Theories of International Relations

Discipline: Politics and International Relations
Instructor: Mabbutt
Credits: 3
Day: A
Start: 1300
End: 1415
Field Work: Day 2 - Rangoon - 28 February | Myanmar (Burma) Download Syllabus

The post-colonial age has been characterized by two contradictory tendencies: economic integration (globalization) and political fragmentation.  The first has promoted international economic growth, but the benefits of that growth have been very unevenly distributed.  While the imperial age of the 19th century reduced the number of independent countries in the world to 59 by the beginning of the First World War (1914), today the world is far more fragmented.  After the end of the Cold War and collapse of the Soviet empire there are now approximately 200 countries in the world.  This political development, in some cases, has been accompanied by revolution, terrorism, civil war, instability, and refugee and migration problems, which have played a serious role in reshaping international politics.  This course focuses on the principles, contours, and theories that explain international politics in the 21st century.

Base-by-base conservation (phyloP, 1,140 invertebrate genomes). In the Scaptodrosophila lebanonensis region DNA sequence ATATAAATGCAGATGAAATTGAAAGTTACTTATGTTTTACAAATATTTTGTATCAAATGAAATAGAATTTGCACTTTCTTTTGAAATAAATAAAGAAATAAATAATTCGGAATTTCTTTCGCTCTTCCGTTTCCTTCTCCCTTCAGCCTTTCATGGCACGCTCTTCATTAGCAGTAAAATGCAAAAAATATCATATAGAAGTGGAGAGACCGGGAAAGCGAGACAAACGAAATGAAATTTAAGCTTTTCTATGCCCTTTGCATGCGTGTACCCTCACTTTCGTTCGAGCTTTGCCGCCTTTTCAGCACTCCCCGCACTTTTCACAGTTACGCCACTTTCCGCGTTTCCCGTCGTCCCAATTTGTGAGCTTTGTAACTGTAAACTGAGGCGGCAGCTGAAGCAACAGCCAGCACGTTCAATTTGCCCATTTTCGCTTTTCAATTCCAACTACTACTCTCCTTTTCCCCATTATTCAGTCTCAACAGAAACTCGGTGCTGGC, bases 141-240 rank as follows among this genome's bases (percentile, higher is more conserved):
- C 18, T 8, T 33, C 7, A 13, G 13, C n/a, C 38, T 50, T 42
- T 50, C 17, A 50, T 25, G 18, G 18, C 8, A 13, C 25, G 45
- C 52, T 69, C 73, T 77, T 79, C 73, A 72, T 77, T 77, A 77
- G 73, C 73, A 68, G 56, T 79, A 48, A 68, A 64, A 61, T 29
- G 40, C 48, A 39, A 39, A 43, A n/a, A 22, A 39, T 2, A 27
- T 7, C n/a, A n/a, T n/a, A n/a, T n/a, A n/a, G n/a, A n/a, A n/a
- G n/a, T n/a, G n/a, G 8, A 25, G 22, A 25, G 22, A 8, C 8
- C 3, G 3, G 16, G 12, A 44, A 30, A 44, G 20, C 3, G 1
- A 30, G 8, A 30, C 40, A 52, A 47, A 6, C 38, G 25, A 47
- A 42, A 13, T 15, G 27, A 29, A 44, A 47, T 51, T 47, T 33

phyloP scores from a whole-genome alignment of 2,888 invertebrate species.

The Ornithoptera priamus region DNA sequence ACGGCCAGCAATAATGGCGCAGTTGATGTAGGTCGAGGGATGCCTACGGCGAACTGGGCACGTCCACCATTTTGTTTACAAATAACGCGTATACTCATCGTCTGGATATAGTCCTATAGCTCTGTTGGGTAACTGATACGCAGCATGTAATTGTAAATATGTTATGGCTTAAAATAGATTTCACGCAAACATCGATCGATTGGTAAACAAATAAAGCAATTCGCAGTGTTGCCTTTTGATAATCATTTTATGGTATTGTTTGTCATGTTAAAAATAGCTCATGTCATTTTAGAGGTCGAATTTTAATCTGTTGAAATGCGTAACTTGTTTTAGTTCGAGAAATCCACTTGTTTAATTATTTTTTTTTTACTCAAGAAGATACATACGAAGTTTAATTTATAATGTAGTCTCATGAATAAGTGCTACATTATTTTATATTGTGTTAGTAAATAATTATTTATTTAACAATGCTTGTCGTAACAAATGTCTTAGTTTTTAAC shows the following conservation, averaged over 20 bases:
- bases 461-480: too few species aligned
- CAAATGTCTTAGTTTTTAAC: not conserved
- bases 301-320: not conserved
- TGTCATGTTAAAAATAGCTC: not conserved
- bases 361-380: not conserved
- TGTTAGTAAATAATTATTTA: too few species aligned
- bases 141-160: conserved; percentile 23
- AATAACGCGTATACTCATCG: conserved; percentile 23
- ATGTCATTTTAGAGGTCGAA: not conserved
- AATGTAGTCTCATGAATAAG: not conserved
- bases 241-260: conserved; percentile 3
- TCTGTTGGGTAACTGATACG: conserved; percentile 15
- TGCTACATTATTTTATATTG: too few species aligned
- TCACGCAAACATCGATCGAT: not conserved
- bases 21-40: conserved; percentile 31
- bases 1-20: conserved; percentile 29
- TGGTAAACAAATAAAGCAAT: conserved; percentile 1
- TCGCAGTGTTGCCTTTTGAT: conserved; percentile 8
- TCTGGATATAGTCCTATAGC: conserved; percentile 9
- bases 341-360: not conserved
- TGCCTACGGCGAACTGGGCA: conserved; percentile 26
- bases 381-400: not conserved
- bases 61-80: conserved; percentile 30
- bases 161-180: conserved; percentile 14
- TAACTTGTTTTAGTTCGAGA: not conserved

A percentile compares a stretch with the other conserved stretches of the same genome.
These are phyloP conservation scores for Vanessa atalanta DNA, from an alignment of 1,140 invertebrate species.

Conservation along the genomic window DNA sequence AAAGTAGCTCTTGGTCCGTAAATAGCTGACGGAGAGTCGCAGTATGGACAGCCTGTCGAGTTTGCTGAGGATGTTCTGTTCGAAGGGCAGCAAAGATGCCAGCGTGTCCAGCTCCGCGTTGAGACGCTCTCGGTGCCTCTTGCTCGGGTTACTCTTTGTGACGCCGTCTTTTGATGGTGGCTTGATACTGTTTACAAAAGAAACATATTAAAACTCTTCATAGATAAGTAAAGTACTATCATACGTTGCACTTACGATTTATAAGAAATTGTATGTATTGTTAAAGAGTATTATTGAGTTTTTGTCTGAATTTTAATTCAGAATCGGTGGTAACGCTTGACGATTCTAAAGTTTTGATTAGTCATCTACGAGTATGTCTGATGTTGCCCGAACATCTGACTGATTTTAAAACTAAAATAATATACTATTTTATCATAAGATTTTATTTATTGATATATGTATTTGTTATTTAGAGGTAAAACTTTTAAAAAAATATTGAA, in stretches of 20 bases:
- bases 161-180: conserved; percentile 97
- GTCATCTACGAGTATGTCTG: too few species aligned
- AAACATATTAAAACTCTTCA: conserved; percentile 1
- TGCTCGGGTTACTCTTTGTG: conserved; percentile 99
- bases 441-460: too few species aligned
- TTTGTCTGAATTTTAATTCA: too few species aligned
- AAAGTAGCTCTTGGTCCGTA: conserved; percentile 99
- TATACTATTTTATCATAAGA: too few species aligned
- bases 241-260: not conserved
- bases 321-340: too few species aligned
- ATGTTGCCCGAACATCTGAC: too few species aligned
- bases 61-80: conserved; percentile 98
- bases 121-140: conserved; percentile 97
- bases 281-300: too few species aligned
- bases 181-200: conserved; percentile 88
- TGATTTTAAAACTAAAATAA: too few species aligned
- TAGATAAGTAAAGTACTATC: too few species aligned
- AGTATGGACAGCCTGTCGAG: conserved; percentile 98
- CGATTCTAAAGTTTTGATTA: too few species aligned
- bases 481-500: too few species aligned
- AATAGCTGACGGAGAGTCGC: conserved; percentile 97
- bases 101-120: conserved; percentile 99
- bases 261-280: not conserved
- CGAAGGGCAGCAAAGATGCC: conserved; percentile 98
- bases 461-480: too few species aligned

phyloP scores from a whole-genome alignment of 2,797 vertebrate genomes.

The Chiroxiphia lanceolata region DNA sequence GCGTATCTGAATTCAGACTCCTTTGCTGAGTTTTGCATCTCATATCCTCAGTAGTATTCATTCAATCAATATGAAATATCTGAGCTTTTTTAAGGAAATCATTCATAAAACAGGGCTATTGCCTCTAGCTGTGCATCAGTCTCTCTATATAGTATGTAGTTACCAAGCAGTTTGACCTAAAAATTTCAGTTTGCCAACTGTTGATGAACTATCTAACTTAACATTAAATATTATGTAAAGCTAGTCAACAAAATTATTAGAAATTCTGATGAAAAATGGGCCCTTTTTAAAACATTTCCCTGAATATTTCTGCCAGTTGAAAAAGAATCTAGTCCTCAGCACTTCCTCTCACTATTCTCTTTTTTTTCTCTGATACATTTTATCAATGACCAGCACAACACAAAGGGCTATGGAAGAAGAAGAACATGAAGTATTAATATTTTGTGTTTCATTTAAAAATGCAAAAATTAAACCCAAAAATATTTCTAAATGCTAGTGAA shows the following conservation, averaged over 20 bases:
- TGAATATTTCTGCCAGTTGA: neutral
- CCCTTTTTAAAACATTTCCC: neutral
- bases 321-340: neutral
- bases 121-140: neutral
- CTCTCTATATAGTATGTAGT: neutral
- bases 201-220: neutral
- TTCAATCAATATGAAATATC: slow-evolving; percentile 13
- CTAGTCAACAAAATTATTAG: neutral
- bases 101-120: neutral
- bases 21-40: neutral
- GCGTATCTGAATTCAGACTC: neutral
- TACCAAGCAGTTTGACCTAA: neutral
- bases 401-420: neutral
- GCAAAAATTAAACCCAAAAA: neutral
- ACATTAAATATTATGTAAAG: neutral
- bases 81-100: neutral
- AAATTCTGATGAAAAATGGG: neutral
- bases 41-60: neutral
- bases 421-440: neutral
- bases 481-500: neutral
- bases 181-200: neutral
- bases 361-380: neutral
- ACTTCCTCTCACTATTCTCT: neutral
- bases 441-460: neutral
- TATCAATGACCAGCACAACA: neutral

Field Work

Country: Myanmar (Burma)
Day: 2 - Rangoon - 28 February

We will travel to the U.S. Embassy in Rangoon to hear a discussion of the political situation in Burma and its relationship to China, India and the United States.  We will also learn about the responsibilities of foreign service and how to prepare for a career with the U.S. State Department. Academic Objectives:

  1. To obtain a Human Rights report on Burma
  2. To examine Burma’s relationship to the PRC, India and the United States
  3. To explain the purpose and functions of diplomacy, and to learn how to apply and prepare for a career in the Foreign Service